The executive secretary of the Northwest Atlantic Fisheries Organization (NAFO), which sets/enforces quotas of migratory fish stocks outside Canada's 200-mile limit on/near the Grand Banks of Newfoundland, says it is possible to kick Russia out of the organization as a result of its invasion of Ukraine.
The view of a Canadian Coast Guard ship outside the 200-mile limit from the deck of a Faroese longliner. 2021 photo.
But Fred Kingston told undercurrentnews.com that such an action would be unprecedented, and would require one of NAFO's 12-member countries (like Canada) to request a vote, which would take months and eventually require a two-thirds majority
As it happens, the President of NAFO and Chair of the Commission is is Temur Tairov of the Russian Federation, elected in September 2021.
As it also happens, Canada's commissioner to NAFO is Keith Sullivan, President of the FFAW-Unifor.
SEA-NL posed this question on Monday (Feb. 28th): Should Russia be kicked out of NAFO; its trawler fleet banned from fishing outside Cdn waters?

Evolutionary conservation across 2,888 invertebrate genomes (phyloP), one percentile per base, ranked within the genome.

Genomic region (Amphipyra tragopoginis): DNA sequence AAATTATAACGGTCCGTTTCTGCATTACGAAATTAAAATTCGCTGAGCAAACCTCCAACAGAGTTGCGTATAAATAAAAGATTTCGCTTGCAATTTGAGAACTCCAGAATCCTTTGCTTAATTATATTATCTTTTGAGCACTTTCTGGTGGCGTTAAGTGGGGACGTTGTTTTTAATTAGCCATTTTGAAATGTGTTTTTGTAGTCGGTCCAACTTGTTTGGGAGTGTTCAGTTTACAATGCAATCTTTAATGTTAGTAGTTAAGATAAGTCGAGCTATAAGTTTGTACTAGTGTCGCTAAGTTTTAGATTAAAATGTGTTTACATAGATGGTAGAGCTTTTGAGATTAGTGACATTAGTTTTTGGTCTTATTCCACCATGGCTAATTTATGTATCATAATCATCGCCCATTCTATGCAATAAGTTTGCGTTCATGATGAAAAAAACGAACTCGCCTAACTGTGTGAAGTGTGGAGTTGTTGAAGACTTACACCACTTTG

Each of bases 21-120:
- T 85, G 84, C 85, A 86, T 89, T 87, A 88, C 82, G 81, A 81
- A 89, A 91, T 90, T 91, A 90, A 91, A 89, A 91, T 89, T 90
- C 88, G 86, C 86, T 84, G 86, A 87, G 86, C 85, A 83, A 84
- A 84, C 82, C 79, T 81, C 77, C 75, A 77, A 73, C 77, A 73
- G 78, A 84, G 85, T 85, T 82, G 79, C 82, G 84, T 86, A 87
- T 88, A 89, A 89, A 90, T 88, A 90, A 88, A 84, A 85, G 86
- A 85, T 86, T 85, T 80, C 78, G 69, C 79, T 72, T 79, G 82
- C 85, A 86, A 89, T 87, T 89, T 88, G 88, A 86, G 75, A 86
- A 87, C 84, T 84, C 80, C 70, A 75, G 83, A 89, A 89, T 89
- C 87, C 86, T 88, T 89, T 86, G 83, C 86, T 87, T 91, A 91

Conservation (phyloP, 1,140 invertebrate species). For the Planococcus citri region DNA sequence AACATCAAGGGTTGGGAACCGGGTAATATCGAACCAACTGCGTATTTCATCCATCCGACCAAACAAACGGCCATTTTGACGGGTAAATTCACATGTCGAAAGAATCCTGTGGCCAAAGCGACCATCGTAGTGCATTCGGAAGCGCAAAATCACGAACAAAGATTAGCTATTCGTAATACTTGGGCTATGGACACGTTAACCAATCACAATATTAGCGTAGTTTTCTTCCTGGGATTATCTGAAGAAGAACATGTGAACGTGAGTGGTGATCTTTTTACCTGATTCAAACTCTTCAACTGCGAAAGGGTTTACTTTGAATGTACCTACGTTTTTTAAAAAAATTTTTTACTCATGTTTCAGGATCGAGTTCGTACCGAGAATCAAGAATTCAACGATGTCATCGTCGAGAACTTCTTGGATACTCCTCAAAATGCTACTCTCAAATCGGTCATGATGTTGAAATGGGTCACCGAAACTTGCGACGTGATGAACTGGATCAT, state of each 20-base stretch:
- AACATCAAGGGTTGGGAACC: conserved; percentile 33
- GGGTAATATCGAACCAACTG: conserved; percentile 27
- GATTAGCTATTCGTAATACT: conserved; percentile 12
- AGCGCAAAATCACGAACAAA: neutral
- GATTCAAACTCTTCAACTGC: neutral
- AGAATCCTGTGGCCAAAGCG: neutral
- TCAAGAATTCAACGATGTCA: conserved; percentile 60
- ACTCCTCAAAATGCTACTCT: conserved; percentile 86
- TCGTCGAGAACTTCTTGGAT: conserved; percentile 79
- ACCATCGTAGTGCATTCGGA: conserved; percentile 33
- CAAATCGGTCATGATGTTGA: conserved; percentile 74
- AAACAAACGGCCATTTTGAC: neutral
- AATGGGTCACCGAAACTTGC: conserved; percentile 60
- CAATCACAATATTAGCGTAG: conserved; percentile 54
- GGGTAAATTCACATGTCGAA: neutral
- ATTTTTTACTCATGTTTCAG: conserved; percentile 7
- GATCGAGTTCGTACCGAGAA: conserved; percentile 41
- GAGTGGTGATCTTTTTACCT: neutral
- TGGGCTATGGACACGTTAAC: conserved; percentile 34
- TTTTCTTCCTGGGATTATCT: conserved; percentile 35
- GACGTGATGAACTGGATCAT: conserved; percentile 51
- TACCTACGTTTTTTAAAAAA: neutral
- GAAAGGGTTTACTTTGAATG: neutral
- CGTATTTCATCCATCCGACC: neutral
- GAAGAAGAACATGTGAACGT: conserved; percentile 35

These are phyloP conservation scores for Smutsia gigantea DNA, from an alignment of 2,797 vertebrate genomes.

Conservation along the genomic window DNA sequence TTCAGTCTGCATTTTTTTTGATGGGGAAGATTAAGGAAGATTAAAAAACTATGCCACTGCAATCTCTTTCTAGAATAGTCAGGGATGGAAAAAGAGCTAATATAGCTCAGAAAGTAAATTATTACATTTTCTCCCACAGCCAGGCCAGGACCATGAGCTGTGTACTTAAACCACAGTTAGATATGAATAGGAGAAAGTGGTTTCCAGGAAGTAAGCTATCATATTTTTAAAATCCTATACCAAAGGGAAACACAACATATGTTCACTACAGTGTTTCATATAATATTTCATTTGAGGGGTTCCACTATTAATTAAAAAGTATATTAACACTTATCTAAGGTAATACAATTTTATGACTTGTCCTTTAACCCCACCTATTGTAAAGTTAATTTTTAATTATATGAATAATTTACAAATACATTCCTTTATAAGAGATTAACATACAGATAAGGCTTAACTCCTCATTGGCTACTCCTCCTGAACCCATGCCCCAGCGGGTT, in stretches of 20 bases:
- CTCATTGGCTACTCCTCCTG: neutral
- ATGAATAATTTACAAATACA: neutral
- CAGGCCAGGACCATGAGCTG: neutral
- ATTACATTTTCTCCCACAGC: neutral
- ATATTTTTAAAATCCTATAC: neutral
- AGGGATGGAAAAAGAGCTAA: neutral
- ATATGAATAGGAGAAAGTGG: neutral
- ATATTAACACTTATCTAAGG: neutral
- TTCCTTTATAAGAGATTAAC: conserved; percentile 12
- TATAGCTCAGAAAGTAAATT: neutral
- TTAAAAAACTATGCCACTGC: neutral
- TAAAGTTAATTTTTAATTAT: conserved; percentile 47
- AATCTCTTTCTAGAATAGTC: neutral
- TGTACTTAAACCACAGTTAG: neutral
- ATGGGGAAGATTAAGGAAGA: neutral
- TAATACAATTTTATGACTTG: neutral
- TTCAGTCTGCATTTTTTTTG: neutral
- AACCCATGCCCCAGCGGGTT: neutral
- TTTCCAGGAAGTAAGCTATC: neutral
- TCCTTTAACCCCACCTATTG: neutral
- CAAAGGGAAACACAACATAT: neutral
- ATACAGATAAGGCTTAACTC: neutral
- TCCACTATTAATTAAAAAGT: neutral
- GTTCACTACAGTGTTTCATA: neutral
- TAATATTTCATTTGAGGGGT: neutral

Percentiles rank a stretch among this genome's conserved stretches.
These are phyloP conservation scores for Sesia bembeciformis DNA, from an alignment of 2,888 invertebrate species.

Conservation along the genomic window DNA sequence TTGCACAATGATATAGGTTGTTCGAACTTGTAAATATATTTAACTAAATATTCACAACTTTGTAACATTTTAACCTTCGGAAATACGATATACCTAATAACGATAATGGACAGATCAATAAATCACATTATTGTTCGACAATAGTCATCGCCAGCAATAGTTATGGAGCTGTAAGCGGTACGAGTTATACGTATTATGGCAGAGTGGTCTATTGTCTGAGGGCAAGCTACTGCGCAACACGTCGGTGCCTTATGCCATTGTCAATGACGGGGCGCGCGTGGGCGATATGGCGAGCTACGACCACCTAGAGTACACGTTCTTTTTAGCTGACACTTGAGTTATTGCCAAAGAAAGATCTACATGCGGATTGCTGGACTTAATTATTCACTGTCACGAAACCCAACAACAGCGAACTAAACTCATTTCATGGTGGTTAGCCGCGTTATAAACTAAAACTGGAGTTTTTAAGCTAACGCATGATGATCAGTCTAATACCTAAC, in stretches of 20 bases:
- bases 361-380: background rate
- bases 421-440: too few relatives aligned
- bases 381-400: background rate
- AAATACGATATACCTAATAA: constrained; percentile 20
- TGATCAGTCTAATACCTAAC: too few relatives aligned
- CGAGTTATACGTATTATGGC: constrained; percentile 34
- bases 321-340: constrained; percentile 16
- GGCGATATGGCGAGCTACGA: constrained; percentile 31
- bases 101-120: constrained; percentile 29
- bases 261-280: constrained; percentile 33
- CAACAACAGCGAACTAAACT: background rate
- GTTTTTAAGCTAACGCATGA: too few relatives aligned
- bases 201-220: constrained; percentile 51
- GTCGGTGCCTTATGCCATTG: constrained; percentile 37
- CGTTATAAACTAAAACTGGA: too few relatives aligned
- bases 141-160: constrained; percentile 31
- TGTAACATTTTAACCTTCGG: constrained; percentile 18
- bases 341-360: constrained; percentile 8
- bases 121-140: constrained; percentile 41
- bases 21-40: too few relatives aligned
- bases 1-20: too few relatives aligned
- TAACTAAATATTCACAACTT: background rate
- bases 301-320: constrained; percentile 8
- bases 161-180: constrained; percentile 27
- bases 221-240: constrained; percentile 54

The overwhelming response was yes, Russia should be thrown out immediately.
Kicking Russia out of NAFO, and banning its offshore draggers from the area could be another message to President Vladimir Putin that his invasion of the Ukraine is unacceptable.
Offshore factory-freezer trawlers from Russia will have access to thousands of tonnes of fish this year on the continental shelf outside the imaginary line that is Canada's 200-mile limit.
Quotas include 9,137 tonnes of redfish on the Flemish Cap, 5,207 tonnes of the redfish quota in fishing zones 3LN, 6,500 tonnes of the redfish quota in 3O, 1,167 tonnes of skate in 3LNO, 1,500 tonnes of turbot in 3LNO, plus smaller amounts of cod, flounder, hake, and squid.
NAFO is generally seen as toothless/useless, unable to enforce the quotas it sets.
The owners/skippers of foreign trawlers cited for illegal fishing are not charged in Canadian courts. Rather, under NAFO rules it’s up to the vessel’s home country to follow through with penalties/prosecution.
Regardless, foreign vessels are often accused of pillaging the Grand Banks, including this post from Oct. 29th.
Ottawa has consistently refused to reveal information on "notices of infringement" issued to foreign draggers on the high seas, saying the release of such information would be damaging to international relations.
Newfoundland and Labrador relations obviously being secondary.